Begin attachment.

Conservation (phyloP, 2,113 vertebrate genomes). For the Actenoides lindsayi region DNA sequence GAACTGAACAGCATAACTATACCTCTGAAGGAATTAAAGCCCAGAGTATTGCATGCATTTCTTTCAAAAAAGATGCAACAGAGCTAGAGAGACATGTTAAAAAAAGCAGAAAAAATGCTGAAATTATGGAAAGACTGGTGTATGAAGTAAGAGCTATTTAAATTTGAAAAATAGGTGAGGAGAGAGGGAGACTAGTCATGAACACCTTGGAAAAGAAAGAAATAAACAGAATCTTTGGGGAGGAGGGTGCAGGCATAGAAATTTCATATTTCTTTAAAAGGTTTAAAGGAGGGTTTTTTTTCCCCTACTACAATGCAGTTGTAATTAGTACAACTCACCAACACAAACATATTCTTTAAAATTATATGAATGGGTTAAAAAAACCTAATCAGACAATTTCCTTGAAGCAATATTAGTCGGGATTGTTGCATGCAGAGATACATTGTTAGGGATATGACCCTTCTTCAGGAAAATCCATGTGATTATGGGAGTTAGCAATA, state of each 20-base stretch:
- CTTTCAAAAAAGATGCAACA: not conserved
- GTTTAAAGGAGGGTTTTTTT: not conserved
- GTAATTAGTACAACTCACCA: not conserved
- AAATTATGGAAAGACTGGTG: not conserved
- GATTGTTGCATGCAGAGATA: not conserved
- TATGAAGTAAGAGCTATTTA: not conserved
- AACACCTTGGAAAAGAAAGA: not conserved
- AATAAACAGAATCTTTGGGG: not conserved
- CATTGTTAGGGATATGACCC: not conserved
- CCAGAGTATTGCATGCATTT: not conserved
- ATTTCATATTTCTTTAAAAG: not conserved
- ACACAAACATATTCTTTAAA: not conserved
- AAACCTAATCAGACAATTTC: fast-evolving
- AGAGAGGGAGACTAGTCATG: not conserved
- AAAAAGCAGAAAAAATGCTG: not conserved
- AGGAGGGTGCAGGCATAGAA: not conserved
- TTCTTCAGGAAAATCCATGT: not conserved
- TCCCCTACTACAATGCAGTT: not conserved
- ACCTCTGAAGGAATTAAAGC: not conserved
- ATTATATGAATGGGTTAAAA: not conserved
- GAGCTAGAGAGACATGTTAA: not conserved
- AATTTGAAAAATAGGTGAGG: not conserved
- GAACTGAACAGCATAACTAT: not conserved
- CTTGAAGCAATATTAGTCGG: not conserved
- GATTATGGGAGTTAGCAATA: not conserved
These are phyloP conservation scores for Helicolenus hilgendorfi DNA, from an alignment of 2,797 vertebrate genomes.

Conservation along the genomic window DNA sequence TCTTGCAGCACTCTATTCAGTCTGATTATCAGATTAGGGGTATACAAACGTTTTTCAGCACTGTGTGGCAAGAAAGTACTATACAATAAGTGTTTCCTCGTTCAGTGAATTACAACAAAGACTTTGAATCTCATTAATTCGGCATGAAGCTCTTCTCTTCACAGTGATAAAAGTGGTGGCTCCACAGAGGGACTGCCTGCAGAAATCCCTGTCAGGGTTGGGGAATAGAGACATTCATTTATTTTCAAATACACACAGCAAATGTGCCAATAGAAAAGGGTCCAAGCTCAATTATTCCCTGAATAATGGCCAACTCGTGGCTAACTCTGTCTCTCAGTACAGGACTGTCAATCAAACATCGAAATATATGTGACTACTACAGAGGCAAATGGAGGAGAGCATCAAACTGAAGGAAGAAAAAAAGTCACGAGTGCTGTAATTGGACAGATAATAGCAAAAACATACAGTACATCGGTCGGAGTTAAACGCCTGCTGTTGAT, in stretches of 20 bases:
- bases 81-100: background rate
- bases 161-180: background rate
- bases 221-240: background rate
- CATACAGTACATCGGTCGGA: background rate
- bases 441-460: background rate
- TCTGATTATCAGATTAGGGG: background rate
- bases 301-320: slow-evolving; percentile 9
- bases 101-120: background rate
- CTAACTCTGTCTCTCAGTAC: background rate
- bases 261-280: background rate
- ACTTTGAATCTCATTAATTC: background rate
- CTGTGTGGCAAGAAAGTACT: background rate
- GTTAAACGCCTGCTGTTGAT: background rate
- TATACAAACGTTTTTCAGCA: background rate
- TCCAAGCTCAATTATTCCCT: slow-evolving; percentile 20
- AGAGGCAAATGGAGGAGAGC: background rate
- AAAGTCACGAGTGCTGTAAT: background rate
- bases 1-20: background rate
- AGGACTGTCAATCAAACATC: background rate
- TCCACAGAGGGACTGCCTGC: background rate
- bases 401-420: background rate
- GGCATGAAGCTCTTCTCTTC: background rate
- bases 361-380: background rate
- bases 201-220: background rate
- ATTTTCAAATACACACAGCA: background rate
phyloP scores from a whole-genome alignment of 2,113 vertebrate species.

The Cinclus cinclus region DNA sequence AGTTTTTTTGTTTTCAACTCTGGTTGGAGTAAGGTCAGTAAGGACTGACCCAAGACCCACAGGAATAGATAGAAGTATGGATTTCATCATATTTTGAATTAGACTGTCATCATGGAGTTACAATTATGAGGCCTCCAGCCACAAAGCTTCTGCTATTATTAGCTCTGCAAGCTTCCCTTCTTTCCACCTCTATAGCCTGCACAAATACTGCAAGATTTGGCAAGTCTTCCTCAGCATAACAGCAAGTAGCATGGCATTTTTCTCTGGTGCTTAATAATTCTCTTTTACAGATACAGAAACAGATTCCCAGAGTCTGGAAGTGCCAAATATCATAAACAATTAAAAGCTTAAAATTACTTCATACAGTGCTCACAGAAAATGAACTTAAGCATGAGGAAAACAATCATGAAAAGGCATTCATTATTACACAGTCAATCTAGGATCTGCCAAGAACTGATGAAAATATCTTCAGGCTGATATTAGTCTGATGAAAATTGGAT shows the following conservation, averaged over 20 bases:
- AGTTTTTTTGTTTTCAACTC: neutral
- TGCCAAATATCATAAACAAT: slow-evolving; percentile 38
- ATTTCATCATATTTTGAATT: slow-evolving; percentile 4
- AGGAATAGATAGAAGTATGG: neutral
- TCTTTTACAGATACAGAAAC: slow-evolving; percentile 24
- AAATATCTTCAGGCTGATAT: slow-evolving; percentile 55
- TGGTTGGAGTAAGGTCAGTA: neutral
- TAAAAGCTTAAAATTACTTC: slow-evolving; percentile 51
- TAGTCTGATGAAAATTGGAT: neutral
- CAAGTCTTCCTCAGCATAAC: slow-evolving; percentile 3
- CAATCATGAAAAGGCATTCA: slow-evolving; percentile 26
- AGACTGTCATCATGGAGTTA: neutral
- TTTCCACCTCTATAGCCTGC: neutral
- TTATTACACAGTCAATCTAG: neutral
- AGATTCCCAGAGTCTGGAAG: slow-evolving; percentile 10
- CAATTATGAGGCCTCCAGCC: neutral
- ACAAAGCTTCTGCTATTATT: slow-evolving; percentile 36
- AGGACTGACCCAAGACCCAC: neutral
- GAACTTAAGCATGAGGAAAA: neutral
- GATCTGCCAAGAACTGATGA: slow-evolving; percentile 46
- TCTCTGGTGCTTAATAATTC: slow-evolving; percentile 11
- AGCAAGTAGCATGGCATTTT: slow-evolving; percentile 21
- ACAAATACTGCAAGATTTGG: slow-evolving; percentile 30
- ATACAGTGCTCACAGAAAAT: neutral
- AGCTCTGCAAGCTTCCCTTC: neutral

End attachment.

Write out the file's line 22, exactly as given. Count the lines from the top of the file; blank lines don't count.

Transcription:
- GAGCTAGAGAGACATGTTAA: not conserved